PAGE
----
Black Teen Shot By Police When Hoverboard Mistaken For Gun? 29,000 Facebook Likes For KKK Hoax Story

There is an article spreading at a ridiculous rate of speed across social media, titled “Black Teen Shot After Police Mistake Hoverboard For Machine Gun.” As seen in the below graph from Lead Stories, the “Black Teen Shot After Police Mistake Hoverboard For Machine Gun” article received 29,000 Facebook likes by Tuesday, July 12 at 9:22 a.m. ET.

On Monday, July 11 at 8:06 p.m. ET, the article titled “Black Teen Shot After Police Mistake Hoverboard For Machine Gun” had 1,200 Facebook shares — therefore, overnight the article took off in popularity.

black teen not shot

The question is: Was a black teen really shot by police in Gary, Indiana? Did a police officer named Sam Gatling — also a supposed member of the KKK — shoot and kill a black teen because Gatling thought the young man’s hoverboard was a machine gun?

The clues that the story about the black teen being shot by a police officer who was also a KKK member is a hoax can first be found in the mistakes in the article. First off, the common misspelling of “Klu” instead of “Ku” is the first clue that this article is a hoax.

“The all too ridiculous contraption known as the Hoverboard lead [sic] to an all-too familiar tragedy in Gary, Indiana, this week after Gary police officer and Grand Dragon of the local chapter of the Klu Klux Klan [sic] mistook a black teenager’s Hoverboard for a machine gun.”

As reported by Lead Stories, the name of the black teen who was allegedly shot by a police officer was also left out of the article, which is another big clue that the article is a work of fiction. With racial tensions across the country experiencing a surge due to recent shooting deaths by police in Baton Rouge and Minnesota, combined with the tragic killings of police in Dallas, the website that published the story is obviously trying to capitalize on emotions running high around such matters.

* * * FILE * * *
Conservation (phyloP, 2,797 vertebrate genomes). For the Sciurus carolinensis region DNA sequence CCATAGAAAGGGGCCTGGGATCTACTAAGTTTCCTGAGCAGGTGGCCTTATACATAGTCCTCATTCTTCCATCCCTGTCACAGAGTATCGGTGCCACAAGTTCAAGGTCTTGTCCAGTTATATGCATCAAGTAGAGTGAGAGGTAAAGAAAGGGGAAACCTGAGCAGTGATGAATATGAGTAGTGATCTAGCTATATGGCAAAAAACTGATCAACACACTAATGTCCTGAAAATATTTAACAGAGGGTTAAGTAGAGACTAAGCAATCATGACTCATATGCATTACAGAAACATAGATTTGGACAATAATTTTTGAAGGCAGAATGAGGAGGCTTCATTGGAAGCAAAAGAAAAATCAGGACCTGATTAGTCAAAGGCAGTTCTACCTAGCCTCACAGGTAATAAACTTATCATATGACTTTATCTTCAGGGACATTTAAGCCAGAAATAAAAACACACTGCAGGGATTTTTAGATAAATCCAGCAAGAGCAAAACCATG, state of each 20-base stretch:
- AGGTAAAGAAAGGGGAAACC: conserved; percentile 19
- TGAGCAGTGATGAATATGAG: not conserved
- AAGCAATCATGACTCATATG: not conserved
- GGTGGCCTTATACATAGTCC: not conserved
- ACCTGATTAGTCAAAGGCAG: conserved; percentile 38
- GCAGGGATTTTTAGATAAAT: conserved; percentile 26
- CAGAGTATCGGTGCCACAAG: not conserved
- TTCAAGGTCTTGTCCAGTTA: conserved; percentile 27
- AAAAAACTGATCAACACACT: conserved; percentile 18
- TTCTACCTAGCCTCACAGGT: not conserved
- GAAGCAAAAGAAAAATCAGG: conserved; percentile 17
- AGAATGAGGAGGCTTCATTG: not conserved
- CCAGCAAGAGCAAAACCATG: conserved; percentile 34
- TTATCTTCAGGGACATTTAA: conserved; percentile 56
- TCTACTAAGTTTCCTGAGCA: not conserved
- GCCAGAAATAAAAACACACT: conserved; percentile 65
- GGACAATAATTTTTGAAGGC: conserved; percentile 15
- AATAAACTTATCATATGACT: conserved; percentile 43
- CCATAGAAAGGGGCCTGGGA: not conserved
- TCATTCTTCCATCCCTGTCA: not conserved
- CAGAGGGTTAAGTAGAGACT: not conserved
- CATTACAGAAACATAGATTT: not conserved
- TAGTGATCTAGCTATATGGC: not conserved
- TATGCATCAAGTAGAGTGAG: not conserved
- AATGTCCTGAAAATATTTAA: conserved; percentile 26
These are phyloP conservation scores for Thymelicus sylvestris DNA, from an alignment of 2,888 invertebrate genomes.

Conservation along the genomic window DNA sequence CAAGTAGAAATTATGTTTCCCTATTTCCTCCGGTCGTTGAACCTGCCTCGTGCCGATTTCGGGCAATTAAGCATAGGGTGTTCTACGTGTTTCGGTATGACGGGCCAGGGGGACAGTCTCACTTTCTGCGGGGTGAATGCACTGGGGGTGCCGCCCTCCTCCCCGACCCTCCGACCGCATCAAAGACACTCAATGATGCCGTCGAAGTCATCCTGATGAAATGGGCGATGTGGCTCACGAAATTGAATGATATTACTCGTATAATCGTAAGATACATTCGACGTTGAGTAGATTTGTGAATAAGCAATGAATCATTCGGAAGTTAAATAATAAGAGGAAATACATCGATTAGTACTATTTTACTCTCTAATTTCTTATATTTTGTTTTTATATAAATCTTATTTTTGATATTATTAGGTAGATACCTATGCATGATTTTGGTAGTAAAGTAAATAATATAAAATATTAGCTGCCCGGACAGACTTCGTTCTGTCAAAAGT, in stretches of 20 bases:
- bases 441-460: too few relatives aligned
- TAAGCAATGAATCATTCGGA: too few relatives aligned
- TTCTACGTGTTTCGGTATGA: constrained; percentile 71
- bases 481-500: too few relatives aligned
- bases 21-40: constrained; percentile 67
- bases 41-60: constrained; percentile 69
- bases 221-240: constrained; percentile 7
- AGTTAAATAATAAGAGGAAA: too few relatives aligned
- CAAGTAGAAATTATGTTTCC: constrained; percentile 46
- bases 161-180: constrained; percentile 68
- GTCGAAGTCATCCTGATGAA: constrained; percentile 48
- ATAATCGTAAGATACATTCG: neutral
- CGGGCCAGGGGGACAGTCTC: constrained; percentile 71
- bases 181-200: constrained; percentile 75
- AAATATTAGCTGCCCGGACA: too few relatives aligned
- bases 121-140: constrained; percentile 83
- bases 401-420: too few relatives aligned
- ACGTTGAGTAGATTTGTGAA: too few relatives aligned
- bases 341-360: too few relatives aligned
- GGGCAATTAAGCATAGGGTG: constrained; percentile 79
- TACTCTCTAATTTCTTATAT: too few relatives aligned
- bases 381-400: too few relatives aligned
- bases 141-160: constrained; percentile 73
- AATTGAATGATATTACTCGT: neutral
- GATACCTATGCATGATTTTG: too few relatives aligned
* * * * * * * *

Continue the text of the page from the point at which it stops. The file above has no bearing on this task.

“The officer, identified as Officer Sam Gatling says the teen was holding the Hoverboard in a manner that a person would hold an assault rifle and was asked repeatedly to put it down and refused to comply. He spoke with the press yesterday to address the allegations that the incident was fueled by racism. Gatling stated, ‘Truly, this is a tragedy, but I assure you that Gary Police protocol was followed from the very beginning. Any black male with anything that looks suspicious is to be treated as a potential threat. It’s in the book.'”

The article goes on to claim that Gatling denied claims of racism — with claims that the KKK is no longer racist. Such outrageous claims in an article that states a police officer shot a black teen — a cop who admits to being a KKK member — would automatically make it the type of article that would outrage people and cause them to want to share it en masse online.

On Facebook, the article can be discovered with thousands of shares and hundreds of Facebook comments and reactions on some popular accounts.

“There’s a lot of people that say that because I am a KKK member that this incident was fueled by racism. I assure you that I was merely doing my job as a police officer which has never been affected by my relationship with the order of the Klu Klux Klan [sic] which is no longer a racist organization it’s strictly to uplift the white race we don’t hate blacks.”

However, the article includes a photo that shows Miami-Dade County signage on a police car — not Gary, Indiana, signage. As noted by Lead Stories, the article only appears on the fake news websites, including Huzlers, Celebtricity, and TMZUncut.

With claims that the police officer who shot the black teen carrying only a hoverboard and not a machine had been placed on paid leave pending an investigation, the article has no publication date. There is also apparently no KKK location in Gary, according to the Southern Poverty Law Center.

As seen in the top photo above, anti-KKK protesters bowed their heads as Members of the World Order of the Ku Klux Klan, in the rear, rallied on Saturday, September 2, 2006, in Gettysburg, Pennsylvania.


[Photo by Daniel Shanken/AP Images]